Walking In Truth Or Living A Lie?

Walking in Truth or Living a Lie?

Christian Conduct, Struggles

August was a hard month spiritually-speaking. I’d planned to write about one of the many joy verses I didn’t get to include in the 7 day devotional and whilst the key text is a joy verse, the content isn’t what I was expecting (I’m writing the intro after the blog which is rare). However, whilst it wasn’t what I was expecting, it was exactly what I needed. In hindsight, I can see that last month I abandoned nearly every point that’s in the Applied section. So today, as with so many of the blogs, this one is for me. I hope that you’re as inspired by Gaius as I was, and that you keep, or start, walking in truth.

“I have no greater joy than to hear that my children walk in truth.” (3 John 1:4)

In Context

What do people say about you when you’re not in the room? In his absence, some church members testified of Gaius’ faithfulness (v3). Their testimony seems unsolicited and it’s this that makes it all the sweeter; John wasn’t asking for a report on Gaius, yet these church members felt compelled to share that he walks in truth. As Gaius’ spiritual father, their revelation is music to John’s ears; he’s brimming with pride as he commends Gaius for his faithfulness (v4).

Knowing the truth and walking in truth are not the same.

It isn’t Gaius’ knowledge that John celebrates, but rather his application. Unfortunately, spiritual obesity is a disease that plagues many of us: we know a lot, but we don’t apply what we know. In v3, the church members’ testimony refers to Gaius’ a) knowledge – “the truth that is in you”, and b) application – “just as you walk in the truth.” In other words, he made use of the truth. Neither you or those around you can be blessed if you know the truth, but don’t walk in the truth.

Walking In Truth

In a society where truth is seen as relative, it’s helpful to remember that truth is a person – Jesus (John 14:6). To know the truth, is to know Jesus; to walk in truth, is to live in a way that signifies that you know Jesus. Truth is relevant to every area of your life. It can’t be compartmentalised. It can’t be diluted. Too often you are the judge of which areas of your life you choose to walk in truth and to what extent you’ll walk in truth. In so doing, you straddle a middle ground that is nonexistent; in reality, you’re either walking in truth or living a lie.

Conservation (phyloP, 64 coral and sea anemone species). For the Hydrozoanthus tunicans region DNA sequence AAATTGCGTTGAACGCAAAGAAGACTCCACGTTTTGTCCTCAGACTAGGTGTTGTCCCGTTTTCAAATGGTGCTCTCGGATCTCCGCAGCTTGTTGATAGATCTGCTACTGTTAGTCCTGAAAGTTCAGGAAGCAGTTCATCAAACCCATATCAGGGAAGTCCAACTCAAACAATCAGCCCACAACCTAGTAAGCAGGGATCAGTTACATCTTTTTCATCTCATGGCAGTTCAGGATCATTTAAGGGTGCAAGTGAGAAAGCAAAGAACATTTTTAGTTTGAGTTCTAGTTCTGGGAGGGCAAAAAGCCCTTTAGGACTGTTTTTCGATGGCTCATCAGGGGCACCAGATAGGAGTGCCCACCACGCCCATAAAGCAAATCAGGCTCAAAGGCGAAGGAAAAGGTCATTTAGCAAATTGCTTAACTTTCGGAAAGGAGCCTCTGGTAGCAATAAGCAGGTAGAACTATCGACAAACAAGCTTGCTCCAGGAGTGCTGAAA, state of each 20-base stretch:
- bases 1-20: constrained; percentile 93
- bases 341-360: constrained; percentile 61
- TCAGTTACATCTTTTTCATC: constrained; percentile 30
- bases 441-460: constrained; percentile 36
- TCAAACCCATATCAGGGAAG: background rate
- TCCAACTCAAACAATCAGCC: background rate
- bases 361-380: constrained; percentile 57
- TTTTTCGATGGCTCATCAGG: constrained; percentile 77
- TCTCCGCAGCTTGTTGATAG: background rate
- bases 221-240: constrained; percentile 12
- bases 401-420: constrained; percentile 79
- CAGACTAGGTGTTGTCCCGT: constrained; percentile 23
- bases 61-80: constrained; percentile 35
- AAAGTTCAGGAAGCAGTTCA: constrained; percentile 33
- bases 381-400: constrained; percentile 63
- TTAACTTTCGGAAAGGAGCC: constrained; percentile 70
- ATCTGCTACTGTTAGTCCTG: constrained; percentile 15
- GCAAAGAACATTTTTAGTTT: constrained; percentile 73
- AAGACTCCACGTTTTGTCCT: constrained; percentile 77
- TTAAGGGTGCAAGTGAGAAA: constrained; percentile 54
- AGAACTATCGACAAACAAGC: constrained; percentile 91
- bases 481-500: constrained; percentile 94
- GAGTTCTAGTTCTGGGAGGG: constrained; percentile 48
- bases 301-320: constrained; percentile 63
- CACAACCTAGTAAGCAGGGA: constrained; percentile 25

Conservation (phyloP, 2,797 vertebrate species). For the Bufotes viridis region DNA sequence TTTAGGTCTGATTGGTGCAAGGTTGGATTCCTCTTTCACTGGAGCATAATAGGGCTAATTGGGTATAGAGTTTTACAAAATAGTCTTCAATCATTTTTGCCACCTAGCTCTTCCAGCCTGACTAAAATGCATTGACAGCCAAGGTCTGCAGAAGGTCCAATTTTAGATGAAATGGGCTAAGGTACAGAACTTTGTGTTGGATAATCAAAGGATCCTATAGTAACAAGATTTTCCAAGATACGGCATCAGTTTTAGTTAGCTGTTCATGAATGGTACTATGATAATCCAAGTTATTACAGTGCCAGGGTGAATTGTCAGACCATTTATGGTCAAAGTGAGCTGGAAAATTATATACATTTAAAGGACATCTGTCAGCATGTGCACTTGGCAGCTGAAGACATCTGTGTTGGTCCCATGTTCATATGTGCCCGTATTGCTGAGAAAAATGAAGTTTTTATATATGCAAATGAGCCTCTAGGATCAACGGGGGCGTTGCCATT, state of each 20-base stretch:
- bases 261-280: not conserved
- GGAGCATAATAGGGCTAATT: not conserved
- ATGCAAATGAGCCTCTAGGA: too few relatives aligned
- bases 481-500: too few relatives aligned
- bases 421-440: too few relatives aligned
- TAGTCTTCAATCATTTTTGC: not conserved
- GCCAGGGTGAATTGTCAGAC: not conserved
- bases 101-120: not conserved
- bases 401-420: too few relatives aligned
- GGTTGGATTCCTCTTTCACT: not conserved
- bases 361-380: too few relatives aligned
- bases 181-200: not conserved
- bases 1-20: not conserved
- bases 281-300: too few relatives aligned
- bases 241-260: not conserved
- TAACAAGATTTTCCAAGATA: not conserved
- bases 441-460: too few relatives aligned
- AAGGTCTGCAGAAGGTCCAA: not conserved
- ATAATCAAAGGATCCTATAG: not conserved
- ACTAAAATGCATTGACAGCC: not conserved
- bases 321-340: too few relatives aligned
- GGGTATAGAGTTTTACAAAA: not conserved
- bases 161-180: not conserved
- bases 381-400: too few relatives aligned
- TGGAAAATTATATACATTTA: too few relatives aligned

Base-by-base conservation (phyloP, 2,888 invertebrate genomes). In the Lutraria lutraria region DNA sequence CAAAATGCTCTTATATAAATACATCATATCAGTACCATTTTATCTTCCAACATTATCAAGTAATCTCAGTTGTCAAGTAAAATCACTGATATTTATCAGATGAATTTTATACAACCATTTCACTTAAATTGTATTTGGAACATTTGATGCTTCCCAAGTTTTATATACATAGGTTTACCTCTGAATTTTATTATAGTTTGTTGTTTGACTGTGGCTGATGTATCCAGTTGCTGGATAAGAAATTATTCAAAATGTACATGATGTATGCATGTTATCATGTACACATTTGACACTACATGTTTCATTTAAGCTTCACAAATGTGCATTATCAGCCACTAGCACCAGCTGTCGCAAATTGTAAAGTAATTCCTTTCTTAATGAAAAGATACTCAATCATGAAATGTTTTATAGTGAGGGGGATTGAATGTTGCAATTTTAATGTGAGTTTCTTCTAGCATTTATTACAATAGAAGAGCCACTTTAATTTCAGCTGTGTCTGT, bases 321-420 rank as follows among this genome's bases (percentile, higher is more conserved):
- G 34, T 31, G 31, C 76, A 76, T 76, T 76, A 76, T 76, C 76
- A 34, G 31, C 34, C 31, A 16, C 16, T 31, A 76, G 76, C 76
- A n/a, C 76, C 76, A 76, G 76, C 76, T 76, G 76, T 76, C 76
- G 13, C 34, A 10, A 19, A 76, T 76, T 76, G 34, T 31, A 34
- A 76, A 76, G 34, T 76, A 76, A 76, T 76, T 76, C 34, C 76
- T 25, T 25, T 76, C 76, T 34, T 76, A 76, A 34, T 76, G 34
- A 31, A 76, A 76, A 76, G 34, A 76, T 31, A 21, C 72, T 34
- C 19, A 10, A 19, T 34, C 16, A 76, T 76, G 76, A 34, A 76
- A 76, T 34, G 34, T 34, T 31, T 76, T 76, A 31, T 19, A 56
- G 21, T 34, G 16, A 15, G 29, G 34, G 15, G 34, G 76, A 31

Walking in truth isn’t easy.

Gaius didn’t wake up one morning and he’d mastered walking in truth. It took time. It took effort. Ultimately, he wasn’t content with knowing about Jesus, he wanted to be like Jesus. There’s a difference between those who are living a lie in ignorance/frustration vs those who have moulded the truth to be what they want it to be. If you find yourself frustrated because you’re not walking in truth the way you think Jesus expects you to, be grateful. Grateful that you’re aware of gap that exists between where you are and where you need to be. Grateful that Jesus is able to close the gap.


  1. Reflect – it’s important to ask yourself questions to assess where you are in your journey. What does Jesus mean to you? Do you want to walk in truth? Does walking in truth bring you joy? What do you struggle with? Which aspects of the truth have you diluted or compartmentalised?
  2. Prioritise – the only way to walk in truth is to spend time with the Truth. Check out the Resources page for things that will help you grow, and this video on 5 tips for having devotion.
  3. Pray – once you get comfortable with your version of the truth (aka a lie), it can be difficult to discern what’s wrong with how you see things*. Ask Jesus to show you where you need to improve and to help you be more like Him.
  4. Connect – you may not be walking in truth because of the company you keep. It’s important to connect with likeminded people that will encourage you on your journey and help you to grow by holding you accountable. If you have those people, great! If you don’t, feel free to schedule a call and we can talk – I’m sure I’ll be able to connect you with some people.
  5. Appreciate – the closer you get to Jesus the more you’ll notice your sinfulness. In fact, that might be the very thing that discourages you from persevering as you ask yourself “how can I be walking in truth and still be struggling with xyz after x months?” In those moments, you need to appreciate how far you’ve come and extend the same patience to yourself that God gives you. He isn’t expecting you to change overnight, but He is expecting you to keep moving forward when you mess up.
  6. Focus – the only person’s walk you should be focused on is your own. Don’t compare yourself to someone else who you think is walking in truth ‘better’ than you or ‘faster’ than you.
  7. Trust – you may not be able to see yourself walking in truth in every area of your life, but with Jesus you can. Lots of people spend time with Him, but don’t actually trust Him (speaking from experience!) You need to trust Him in order to experience meaningful and sustained growth.

*This can be justifying ‘small’ sins, or even something like being so used to being self-deprecating that you forget you’re supposed to love yourself. With the latter, walking in truth would be choosing to see yourself how God sees you rather than speaking negativity over your life. 


There’s only one version of the Truth and walking in Him requires that you surrender the ‘alternative versions of the truth’ that are dear to you.

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